The Guardian March 1, 2000


Re-regulate nursing homes

The Australian Nursing Federation (ANF) Victorian Branch has called on 
the Victorian State Government and the Federal Government to re-regulate 
the nursing home industry. The call followed the latest incident at 
Riverside Nursing Homes where 57 residents had been given kerosene baths 
and left without water to `treat' skin conditions.

At a press conference last Friday Ms Hannah Sellers, Acting ANF (Vic 
Branch) Secretary said that the State Government should restore the 
regulations concerning nurse/resident ratios that were repealed by the 
Kennett Government and which gave it power to prosecute breaches in 
standards of care.

Ms Sellers singled out the following issues:

"Firstly, as it stands at the moment, we have a system where proprietors 
can employ anyone they like to provide care whether they are qualified or 
not. They do not have to employ any registered nurses let alone employ 
appropriate numbers of registered nurses.

"Secondly, we have a system in which nursing home providers aren't called 
to account for the money they spend on nursing care.

"They get the money, and they can do what they like with it, because the 
Federal Government has removed the legislative requirements that previously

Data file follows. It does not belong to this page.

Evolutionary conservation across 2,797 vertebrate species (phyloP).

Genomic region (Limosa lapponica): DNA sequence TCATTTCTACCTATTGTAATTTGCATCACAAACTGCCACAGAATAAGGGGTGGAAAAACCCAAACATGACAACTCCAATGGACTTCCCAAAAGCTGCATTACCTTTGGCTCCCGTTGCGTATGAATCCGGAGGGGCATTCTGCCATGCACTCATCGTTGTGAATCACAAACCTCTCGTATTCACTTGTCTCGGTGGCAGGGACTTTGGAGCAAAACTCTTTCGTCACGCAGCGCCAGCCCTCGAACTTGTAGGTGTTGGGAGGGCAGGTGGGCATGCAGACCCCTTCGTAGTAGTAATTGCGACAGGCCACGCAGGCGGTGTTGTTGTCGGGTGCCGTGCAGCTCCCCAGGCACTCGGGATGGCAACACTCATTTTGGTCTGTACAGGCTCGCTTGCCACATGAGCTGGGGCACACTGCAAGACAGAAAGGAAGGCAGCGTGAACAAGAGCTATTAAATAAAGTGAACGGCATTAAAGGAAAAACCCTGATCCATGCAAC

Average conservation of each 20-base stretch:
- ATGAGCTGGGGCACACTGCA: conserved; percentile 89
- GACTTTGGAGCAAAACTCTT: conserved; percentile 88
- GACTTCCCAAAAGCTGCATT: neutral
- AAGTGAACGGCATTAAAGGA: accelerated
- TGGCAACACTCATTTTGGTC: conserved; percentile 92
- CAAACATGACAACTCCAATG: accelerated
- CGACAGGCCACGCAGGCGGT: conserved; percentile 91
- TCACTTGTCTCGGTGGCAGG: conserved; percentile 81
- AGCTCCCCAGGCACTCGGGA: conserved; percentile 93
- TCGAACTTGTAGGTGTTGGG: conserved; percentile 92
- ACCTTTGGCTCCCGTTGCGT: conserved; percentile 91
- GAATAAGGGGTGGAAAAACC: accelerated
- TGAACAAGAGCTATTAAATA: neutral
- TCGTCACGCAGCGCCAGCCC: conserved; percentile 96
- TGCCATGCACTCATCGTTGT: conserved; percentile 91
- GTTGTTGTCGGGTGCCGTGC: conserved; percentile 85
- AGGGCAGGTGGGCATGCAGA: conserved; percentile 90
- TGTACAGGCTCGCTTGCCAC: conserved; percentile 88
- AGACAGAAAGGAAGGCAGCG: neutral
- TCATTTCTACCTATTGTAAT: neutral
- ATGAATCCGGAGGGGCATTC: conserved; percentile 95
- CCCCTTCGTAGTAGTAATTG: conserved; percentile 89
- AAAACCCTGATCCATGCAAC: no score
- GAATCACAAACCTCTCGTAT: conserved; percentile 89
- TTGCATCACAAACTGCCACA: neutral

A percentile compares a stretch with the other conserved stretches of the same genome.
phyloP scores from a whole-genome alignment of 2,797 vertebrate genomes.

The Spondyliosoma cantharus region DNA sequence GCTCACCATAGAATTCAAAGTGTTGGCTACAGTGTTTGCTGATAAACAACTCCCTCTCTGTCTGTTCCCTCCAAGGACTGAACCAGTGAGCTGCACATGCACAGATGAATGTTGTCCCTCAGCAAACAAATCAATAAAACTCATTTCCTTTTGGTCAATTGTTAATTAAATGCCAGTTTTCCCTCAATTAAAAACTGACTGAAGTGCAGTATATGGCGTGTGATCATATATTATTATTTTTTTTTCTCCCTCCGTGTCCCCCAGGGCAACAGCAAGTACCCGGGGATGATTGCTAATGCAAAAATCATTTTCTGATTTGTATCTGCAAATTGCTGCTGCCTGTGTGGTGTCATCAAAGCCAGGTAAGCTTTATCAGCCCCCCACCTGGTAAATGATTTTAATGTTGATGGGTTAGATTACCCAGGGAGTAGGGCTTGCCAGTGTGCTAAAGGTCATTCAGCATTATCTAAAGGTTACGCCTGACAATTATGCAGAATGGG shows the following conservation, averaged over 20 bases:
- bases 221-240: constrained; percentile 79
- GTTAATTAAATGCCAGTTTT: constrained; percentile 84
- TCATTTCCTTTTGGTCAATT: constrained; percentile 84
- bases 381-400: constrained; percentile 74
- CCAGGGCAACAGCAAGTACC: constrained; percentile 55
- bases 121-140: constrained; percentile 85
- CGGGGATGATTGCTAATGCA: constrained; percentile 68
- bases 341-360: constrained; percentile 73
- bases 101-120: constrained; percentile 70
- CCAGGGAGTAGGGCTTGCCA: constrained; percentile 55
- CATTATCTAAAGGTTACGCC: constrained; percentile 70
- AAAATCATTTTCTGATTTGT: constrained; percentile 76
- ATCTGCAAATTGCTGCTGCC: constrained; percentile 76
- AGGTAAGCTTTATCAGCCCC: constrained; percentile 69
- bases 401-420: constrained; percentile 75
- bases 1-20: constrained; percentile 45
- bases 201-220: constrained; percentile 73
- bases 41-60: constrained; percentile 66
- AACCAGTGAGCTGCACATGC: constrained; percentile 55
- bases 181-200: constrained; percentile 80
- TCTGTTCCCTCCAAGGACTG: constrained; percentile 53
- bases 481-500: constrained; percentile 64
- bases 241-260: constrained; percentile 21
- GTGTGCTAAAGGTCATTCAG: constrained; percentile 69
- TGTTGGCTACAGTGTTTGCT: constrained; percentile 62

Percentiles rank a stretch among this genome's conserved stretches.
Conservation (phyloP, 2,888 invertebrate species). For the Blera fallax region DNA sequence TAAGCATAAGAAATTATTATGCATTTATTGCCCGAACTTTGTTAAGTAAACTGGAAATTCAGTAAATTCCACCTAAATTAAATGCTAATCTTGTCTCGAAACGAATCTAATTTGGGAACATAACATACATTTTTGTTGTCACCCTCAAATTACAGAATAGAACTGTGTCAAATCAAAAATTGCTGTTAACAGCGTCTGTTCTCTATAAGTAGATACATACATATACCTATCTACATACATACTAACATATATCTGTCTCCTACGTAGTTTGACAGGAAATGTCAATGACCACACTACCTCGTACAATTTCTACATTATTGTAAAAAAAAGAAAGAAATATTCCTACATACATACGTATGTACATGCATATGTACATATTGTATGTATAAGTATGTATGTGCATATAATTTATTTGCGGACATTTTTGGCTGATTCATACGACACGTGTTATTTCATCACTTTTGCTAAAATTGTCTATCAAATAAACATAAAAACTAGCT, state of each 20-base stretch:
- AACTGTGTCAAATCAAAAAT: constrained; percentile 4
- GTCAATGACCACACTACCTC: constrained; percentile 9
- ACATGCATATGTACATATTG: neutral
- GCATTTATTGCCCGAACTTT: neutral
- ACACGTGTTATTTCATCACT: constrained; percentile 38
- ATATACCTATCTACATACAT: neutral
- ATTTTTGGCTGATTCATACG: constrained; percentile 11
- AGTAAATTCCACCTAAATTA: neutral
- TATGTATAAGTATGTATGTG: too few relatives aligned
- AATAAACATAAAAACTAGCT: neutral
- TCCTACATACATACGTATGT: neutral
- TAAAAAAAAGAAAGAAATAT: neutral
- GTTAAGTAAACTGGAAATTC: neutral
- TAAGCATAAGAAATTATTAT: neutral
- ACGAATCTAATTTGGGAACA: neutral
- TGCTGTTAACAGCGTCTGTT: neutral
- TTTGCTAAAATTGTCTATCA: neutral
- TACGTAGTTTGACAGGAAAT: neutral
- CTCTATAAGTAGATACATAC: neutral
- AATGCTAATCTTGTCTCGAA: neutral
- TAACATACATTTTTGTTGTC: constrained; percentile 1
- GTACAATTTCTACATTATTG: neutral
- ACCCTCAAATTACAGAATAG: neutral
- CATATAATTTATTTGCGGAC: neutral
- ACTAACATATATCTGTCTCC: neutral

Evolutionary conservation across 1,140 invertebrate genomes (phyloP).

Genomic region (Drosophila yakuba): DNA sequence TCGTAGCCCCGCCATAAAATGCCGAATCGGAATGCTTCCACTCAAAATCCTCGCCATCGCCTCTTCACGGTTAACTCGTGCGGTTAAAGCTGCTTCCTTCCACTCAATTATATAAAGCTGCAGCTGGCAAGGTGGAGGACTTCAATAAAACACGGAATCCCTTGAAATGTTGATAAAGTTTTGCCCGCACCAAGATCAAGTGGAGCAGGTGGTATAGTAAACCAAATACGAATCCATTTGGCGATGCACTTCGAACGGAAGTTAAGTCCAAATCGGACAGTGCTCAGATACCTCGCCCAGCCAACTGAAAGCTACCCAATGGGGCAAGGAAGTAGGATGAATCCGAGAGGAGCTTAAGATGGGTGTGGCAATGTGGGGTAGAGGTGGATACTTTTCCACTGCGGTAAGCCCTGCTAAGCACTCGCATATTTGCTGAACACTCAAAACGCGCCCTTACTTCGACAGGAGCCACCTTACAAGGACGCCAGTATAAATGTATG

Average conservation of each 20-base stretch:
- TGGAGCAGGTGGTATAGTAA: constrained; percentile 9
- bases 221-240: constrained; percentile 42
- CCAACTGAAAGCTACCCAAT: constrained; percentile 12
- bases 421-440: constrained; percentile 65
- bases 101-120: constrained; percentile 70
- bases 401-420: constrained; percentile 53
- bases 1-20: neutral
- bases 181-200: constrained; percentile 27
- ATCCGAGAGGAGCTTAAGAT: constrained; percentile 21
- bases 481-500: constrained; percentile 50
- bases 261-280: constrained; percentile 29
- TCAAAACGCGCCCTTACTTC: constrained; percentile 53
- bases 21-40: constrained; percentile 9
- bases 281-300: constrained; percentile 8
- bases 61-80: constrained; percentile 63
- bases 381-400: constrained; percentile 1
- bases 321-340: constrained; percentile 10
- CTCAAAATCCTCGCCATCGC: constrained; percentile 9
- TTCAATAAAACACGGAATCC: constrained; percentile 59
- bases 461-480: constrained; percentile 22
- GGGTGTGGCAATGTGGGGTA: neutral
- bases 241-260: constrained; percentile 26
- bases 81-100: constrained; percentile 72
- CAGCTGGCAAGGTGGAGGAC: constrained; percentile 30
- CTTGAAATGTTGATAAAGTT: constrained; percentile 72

compelled proprietors to use the money to provide proper nursing care.

"Thirdly, we have a monitoring system that is completely inadequate and a 
Federal Minister for Aged Care who has failed to use it or fix it", said Ms 
Sellers.

Under the old system, contact officers in government departments referred 
complaints to the monitoring team in the region which would follow it up by 
visiting the agency.

The monitoring team had the right to enter a facility where they believed 
there was an issue without notice to the proprietor.

Under the present system the action (if any) is discretionary, and 
proprietors have the right to refuse entry to agency personnel and the 
agency must give "reasonable notice" before entering a nursing home.

The Federal Aged Care minister Bronwyn Bishop went into a frantic damage 
control over the kerosene baths. Whether her robust attempts to shift blame 
somewhere else succeed or not is irrelevant.

The fact of the matter is that the Government's very own nursing home 
safety watchdog which is supposed to monitor health and safety standards in 
nursing homes has failed dismally.

The agency has not paid a single surprise visit in two years to the 
3,000 nursing homes it is supposed to monitor. Not a single surprise visit 
when 4,000 complaints have been lodged in the same period.

As Ms Sellers very rightly said at her press conference "at every level, 
the system is failing the people of Victoria and their friends and families 
who are in nursing homes, and the State and Federal Government must act 
immediately to turn this around".

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